Over the past few decades, society has had a significant change in attitude toward cannabis. With this, we have seen shifts in our institutions, such as medical marijuana laws in 18 states, and outright legalization in two. Riding this current, on Sunday, July 21, in Costa Mesa, California, the California Democratic Party passed two landmark resolutions on the issue of marijuana. These resolutions happened within weeks of the Conference of Mayors calling on the President to end federal interference with local marijuana laws. While there are clearly still federal obstacles to legalization, the strong movements at the state level have continued to reflect these evolving social attitudes on marijuana.
The first resolution calls on President Obama to respect the voters of Colorado and Washington and not to allow any federal interference in the enactment of their marijuana legalization initiatives, end federal raids on patients and providers in medical marijuana states, and appoint a commission to look into the reform of our nation’s marijuana laws. The second resolution calls for statewide guidelines for medical marijuana distribution from the state legislature that respects the rights of municipalities to regulate and license medical marijuana.
These resolutions follow a very strong declaration from the nonpartisan US Conference of Mayors (USCM). The USCM unanimously passed a resolution last month calling on the Obama Administration to stop interfering with state and local efforts to resolve problems caused by marijuana prohibition, and to reclassify marijuana in the federal drug laws out of Schedule 1.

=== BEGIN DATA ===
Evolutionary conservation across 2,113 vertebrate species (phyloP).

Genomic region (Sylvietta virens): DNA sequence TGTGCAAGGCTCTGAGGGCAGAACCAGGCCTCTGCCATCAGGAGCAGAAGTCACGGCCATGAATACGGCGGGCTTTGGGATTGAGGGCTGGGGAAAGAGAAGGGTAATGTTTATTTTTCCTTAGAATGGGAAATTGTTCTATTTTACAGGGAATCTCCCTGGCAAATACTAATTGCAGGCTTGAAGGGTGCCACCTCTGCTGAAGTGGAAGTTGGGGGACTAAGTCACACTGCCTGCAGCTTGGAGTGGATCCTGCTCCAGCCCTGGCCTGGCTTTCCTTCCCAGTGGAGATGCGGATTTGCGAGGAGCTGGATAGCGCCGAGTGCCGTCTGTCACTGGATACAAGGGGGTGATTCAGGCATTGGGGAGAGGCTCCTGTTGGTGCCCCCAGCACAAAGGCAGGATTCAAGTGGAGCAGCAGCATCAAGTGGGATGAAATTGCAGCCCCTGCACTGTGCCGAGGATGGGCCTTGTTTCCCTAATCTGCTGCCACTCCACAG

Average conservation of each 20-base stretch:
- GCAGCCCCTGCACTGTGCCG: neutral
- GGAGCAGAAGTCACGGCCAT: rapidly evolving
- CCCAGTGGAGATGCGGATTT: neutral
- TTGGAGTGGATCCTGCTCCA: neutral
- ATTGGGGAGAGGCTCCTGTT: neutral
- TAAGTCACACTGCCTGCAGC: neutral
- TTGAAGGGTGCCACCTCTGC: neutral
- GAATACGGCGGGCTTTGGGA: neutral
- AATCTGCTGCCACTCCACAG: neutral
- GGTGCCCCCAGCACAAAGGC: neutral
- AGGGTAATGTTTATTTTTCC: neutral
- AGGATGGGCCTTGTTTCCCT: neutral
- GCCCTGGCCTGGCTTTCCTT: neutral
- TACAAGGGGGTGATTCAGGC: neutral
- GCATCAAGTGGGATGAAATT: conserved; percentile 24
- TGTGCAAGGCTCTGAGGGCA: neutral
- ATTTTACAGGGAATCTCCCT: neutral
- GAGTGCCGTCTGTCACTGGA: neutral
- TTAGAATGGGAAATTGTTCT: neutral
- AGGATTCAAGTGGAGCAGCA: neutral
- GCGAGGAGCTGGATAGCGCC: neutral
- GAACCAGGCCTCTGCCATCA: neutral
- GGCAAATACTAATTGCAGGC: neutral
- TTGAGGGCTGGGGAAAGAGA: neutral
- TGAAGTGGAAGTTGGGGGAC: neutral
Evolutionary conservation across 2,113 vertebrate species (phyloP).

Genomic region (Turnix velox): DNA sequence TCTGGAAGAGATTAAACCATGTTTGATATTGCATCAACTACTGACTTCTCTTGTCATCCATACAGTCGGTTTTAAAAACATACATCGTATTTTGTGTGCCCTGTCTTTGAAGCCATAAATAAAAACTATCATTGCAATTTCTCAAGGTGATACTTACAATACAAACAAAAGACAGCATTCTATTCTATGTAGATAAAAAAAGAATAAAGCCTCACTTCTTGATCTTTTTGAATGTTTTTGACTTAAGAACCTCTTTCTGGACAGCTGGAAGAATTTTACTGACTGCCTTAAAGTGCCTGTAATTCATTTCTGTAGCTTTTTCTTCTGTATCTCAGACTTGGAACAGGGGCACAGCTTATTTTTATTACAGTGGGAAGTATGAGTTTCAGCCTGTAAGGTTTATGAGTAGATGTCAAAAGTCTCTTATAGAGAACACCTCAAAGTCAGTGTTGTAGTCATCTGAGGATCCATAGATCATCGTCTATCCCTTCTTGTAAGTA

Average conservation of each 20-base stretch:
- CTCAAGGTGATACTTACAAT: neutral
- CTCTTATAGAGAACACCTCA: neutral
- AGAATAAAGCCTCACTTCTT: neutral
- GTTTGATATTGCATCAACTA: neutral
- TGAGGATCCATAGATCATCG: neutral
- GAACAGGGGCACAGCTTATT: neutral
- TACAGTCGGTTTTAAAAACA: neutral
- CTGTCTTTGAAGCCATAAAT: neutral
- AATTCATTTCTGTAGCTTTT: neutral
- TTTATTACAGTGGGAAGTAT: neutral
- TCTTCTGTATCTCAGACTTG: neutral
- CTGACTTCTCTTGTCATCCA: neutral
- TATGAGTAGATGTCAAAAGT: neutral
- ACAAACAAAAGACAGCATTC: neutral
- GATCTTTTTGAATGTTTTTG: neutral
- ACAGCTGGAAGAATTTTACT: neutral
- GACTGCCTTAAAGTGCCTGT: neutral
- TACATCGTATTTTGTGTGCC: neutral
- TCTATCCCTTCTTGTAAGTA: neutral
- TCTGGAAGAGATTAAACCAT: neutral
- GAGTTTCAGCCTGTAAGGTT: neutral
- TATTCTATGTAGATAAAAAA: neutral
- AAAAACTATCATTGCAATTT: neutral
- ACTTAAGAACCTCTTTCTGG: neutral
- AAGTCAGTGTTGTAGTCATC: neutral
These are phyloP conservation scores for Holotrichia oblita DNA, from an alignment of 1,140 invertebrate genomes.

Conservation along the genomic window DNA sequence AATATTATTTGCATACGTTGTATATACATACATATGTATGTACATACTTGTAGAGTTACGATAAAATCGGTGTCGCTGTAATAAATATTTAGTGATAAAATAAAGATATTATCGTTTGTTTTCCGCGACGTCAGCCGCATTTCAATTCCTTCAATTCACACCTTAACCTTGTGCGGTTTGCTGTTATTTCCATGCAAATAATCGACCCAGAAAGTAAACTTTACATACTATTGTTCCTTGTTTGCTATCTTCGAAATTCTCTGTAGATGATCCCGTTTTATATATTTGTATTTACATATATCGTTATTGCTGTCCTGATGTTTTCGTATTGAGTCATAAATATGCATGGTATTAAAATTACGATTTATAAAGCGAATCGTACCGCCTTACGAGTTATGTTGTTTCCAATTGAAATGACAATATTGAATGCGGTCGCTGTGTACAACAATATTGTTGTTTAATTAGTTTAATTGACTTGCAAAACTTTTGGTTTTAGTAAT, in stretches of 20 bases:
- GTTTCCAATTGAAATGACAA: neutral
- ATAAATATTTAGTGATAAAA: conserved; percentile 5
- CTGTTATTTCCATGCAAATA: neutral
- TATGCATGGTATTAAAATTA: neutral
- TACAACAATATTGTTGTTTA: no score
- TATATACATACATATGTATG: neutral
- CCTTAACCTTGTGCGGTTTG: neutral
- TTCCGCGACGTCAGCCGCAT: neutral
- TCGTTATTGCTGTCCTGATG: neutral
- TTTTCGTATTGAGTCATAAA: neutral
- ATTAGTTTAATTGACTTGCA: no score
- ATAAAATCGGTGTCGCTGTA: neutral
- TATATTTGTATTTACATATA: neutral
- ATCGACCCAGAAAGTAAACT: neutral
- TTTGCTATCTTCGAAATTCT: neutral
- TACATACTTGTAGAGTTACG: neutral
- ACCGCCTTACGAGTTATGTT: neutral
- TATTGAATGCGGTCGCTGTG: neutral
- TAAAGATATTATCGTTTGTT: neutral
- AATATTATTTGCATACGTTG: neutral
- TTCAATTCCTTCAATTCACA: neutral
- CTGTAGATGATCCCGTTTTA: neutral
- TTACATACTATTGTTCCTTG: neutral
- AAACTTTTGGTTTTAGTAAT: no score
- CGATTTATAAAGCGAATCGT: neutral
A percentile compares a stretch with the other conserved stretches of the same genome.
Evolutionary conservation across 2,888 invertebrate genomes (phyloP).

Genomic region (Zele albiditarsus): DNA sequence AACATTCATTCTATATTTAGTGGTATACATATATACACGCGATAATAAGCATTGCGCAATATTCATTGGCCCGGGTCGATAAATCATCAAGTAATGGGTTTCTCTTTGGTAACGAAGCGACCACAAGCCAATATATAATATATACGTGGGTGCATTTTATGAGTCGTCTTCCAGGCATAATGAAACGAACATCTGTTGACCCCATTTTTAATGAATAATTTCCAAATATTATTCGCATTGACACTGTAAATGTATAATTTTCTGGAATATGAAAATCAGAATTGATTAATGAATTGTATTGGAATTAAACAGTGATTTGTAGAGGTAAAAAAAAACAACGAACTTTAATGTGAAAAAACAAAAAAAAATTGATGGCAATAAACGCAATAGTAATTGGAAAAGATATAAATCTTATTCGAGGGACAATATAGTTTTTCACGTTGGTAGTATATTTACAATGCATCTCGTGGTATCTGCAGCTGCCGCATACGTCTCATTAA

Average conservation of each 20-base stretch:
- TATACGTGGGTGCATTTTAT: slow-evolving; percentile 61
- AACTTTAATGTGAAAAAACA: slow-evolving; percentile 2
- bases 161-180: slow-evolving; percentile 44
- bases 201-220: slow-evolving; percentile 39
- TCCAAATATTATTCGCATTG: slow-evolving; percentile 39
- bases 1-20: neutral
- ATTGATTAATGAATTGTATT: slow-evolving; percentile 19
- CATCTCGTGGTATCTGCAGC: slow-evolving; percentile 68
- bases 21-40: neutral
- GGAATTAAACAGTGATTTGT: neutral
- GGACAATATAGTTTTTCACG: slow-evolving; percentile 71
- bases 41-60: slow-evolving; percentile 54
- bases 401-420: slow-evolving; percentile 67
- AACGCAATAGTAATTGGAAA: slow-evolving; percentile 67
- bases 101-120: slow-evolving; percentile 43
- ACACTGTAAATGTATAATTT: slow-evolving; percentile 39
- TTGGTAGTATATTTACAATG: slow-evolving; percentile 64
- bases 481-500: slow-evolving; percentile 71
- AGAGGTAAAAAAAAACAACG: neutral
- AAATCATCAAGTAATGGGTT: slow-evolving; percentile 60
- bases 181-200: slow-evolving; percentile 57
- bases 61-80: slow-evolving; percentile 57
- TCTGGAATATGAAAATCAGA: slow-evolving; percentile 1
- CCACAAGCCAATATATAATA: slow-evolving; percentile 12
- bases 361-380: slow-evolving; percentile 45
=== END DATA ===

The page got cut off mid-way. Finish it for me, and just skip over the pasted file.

Both of the California Democrat resolutions, if adopted by Obama Administration, would be a large step in the direction of legalization. Under the Obama Administration, there have been hundreds of raids on medical marijuana dispensaries that have operated legally in California since the Compassionate Care Act of 1996 (Prop 215) was passed. This was in addition to other federal actions in California, such as threatening to seize landlords’ property if they did not evict medical marijuana dispensaries.
This is all possible because the federal government is not constrained by state law, despite ballot initiatives in states like California specifically allowing medical marijuana. What this means is, while the average California police officer would have no grounds to arrest someone smoking marijuana with a medical marijuana card, the FBI, as a federal law enforcement agency, can continue to raid medical marijuana dispensaries on their own volition. The White House website has the following to say on medical marijuana:
“Regardless of state laws to the contrary, there is no such thing as ‘medical’ marijuana under Federal law. Marijuana continues to be a Schedule I substance meaning that it has no currently accepted medical use and a high potential for abuse.”
While the federal government’s “War on Drugs” continues to lag behind popular sentiment, the above statement lags behind facts: in Washington and Colorado, the legalized marijuana is no longer “medical.”
While it is hard to see which route legalization will take, even it’s opponents see the steady change on this issue: Partnership for a Drug Free America’s poll found that approximately 70% of parents wanted medical marijuana to be legalized. The changes in the California Democrat Party does not merely help other institutions that will follow as public sentiment steadily builds behind reforming marijuana laws: it foreshadows them.